All God’s children

This is the first comprehensive documentary of disabled people in Ghana that I have ever seen. I think Sophie Morgan and her team did excellently capturing the realities that are usually forgotten/hidden.

50:29 – I found the attitude of Mr Denis Secretary of the National Council for People with Disability very promising. To begin with he admitted the council has done nothing to stop the abuse of disabled people – that to me is incredible as often government officials are quick to deny the obvious.

27:31 – Watching Sheriff talking here is a heart breaker, such an articulate young man condemned to be chained because parents thought he had mental health issues.

19:23 – This is true of churches, too much secrecy. A sister who had to take her husband to a church due to mental illness in Nigeria gave detailed information of treatment, usually is chained up and plenty of valium.

41:39 – I have heard this before but to boast of being the one that kills off the disabled kids leaves more question than answer.

45:00 – Not all grim thank goodness centres such as Physically Challenged Action Foundation at Kumasi and Rehabilitation Centre existed to help and give hope to many whose family/community have lost hope on them.

This is all filmed in Ghana, if Ghana is 25 million people, imagine what to uncover in Nigeria Miracle mountains/Witch doctors/Islamic for health centres?

Many thanks Sophie for a raising awareness and for helping.

Sophie is taking a step further to help raise fund to help some of the people in this appalling condition, Here

Categories: Africa, Nigeria

Tags: , ,

17 replies

  1. Ghana is often seen and sees itself as a trail-blazer. If it is bad in Ghana undoubtedly it will be many times worse in Nigeria, as infrastructure and services are even more in short supply for rapidly growing population.
    It is disheartening to know in this day and age such behaviour by those who should know better still exist unchallenged.
    Thanks FK for shining a light on the truth on this matter.

    Liked by 1 person

  2. Far too many people suffer with these things all over the world. Even in the rich USA the mentally ill homeless have so little available to them and the inadequate health care given to disabled veterans of our military service is absolutely disgraceful.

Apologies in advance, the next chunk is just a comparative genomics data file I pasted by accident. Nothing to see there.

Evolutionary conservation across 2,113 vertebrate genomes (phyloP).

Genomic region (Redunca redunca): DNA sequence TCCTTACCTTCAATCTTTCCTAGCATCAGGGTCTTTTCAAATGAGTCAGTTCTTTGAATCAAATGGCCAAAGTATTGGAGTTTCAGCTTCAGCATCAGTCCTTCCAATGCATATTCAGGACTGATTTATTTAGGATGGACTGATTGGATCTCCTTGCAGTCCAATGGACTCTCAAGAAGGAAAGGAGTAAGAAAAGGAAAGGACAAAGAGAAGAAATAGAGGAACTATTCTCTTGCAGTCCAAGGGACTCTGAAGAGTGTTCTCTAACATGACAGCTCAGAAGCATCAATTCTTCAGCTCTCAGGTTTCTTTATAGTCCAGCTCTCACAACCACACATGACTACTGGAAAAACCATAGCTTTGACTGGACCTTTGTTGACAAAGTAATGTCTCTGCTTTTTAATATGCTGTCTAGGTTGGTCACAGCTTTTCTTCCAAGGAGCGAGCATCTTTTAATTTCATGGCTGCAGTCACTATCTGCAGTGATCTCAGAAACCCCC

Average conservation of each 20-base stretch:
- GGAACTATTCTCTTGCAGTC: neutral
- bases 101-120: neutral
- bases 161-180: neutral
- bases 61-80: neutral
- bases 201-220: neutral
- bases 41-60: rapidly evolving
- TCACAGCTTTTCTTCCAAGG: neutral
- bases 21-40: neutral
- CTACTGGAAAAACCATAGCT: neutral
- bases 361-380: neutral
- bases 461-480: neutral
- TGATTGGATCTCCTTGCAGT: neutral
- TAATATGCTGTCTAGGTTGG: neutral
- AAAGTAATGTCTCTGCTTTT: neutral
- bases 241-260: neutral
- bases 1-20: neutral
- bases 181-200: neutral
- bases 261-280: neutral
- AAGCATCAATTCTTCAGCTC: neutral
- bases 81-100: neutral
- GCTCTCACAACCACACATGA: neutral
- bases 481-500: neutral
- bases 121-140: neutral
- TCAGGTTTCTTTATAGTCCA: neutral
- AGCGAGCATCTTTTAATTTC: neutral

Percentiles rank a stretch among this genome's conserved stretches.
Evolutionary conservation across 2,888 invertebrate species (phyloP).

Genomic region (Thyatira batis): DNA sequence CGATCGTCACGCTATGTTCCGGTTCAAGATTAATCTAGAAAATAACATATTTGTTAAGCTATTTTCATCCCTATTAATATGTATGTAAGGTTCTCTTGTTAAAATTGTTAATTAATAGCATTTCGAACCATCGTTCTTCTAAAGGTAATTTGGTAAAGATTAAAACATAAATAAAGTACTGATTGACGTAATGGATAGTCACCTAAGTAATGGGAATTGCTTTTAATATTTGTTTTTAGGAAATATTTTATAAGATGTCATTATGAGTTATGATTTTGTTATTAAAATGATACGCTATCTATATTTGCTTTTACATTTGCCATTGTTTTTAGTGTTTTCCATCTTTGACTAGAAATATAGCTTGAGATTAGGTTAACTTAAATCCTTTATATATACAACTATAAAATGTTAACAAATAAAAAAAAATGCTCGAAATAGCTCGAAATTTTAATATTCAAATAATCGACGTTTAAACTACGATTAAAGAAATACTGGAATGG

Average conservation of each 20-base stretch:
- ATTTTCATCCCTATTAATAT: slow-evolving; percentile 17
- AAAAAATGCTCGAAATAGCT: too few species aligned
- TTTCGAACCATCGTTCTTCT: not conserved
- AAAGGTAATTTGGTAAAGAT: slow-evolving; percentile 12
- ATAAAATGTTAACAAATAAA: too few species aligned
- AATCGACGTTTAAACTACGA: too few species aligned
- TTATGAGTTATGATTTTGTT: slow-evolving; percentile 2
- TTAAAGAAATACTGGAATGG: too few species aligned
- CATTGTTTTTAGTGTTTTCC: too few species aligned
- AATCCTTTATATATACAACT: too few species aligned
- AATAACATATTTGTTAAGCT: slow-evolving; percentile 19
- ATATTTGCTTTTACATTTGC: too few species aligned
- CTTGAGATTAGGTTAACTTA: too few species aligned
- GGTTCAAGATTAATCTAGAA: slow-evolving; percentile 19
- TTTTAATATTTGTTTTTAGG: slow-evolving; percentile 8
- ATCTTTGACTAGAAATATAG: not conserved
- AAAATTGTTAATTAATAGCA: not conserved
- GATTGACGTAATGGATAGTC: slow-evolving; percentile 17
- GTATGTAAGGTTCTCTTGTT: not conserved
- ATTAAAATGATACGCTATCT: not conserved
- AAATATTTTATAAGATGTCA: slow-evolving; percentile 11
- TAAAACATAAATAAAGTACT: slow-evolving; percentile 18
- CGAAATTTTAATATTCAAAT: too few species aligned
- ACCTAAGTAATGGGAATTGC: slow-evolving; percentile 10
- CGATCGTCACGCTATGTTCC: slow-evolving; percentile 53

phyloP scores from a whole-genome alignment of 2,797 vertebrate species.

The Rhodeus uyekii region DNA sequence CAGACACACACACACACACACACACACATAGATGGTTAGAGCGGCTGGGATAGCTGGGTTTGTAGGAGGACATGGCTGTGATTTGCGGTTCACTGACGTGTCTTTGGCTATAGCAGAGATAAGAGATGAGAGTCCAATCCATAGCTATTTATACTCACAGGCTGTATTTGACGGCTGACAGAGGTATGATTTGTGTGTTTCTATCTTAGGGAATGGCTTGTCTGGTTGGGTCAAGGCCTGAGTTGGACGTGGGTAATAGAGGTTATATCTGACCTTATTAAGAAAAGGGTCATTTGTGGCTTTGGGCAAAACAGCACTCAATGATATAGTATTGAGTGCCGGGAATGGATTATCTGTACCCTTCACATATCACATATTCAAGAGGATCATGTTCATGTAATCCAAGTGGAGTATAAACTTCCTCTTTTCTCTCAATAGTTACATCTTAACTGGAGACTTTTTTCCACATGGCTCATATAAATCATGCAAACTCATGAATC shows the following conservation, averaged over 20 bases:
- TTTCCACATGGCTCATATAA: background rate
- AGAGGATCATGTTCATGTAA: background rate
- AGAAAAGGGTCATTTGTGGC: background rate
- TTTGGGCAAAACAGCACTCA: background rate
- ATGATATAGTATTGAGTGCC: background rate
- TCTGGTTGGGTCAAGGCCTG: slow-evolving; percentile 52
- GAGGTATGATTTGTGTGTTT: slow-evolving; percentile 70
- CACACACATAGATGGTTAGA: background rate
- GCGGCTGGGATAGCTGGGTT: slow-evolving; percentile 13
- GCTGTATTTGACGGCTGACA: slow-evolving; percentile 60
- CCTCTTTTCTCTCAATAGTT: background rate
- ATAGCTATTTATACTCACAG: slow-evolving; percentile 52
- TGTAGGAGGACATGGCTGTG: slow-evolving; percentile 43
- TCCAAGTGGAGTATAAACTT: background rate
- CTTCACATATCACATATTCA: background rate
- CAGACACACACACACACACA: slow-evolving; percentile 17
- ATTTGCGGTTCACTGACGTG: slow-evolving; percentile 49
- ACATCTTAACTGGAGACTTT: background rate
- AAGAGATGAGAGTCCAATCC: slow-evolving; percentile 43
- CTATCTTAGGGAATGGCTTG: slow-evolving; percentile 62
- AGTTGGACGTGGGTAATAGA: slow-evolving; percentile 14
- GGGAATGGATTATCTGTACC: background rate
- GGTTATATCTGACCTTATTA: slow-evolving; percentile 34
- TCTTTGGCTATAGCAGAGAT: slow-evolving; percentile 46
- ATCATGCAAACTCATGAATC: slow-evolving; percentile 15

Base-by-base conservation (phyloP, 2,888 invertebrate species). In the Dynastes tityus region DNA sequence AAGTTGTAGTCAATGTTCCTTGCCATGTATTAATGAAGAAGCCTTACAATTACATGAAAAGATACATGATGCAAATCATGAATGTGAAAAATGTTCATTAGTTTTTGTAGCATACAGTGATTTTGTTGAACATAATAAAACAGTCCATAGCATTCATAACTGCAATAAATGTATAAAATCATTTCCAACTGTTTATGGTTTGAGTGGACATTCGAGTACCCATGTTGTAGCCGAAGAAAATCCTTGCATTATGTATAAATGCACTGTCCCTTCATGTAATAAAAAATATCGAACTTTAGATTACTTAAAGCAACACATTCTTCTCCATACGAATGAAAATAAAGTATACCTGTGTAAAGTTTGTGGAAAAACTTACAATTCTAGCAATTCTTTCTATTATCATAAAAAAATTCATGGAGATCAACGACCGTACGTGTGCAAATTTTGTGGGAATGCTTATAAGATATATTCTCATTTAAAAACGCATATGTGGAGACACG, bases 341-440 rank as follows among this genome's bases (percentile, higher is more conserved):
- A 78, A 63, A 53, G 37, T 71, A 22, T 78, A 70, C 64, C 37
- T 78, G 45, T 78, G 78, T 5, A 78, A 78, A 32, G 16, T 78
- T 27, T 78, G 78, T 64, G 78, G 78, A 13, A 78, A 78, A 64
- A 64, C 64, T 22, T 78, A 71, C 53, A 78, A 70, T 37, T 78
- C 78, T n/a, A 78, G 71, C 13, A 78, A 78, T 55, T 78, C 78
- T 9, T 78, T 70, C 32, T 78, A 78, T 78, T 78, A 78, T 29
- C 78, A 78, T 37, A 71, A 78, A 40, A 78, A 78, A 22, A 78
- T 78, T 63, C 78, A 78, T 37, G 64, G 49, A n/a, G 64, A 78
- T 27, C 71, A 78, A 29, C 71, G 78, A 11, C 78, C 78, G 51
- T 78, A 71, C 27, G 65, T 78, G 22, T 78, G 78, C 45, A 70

Liked by 1 person

    • That’s what I heard… and I suppose it is easy to not think about people in this category when they are ‘out of the way’ given everyone has enough of their own to deal with.

      Documentary like this one is a gentle reminder for the advocates.


  3. I’ve been reading and watching this all day. You struck something in me with this one my President…now I’m not sure if my morning was happy or sad. more like contemplative. Thank you

    Liked by 1 person

    • Ha Queen, I’m so sorry. I didn’t mean to cause upset, only to make us pay a little attention. Please cheer up o, it’s Friday 🙂 But I believe the more we see ourselves in the mirror, the more we’ll realise how blessed we are and also to know that our blessings must be shared with others.

      Did you notice that woman who spent so much money to Faith Deliverance centres and her husband leaving her behind? – There again is why women must indeed be involved in all of our decision making, they bear too much of the pains.

      Liked by 1 person

      • I tell you! Too much pain my President. That girl’s cry went in. I don’t know what drug they gave her and it probably made want to go ‘crazy’ or something. It’s epilepsy or seizure, her mum could have taken her to the clinic or something.
        And the young man with impeccable english. Hmmmm

        Liked by 1 person

        • I know, makes one shudder!

          You are right – Epilepsy is still a taboo so people would rather go for spiritual help for lack of better option.
          Yea, that young man is a good example, he probably has bipolar which is likely hereditary and can be brought under control by medication so as to have full meaningful life like his peers, poor guy.
          Even these drugs are not that expensive anymore.

          If we are to rely on local concoction, great but let it be tried and tested.

          I do belief we need more awareness as many people genuinely didn’t know any better.

          Liked by 1 person

  4. Thanks, Folakemi, for sharing this. Things are as bad, if not worse in Nigeria. Enlightenment is urgently needed towards the treatment of the disabled.


    Liked by 1 person

  5. HI Folia,
    The treatment of the disabled has been a long plight here. However, we have come a long way. Many of the disabled are very talented and can add a lot to society. Some of the more severely disabled are a greater problem because they really do require a lot of help and assistance. We have done a lot to ensure that our sidewalks and buildings are accessible to wheel chairs. This is one more area that will take time but needs a lot of attention.

    Liked by 1 person

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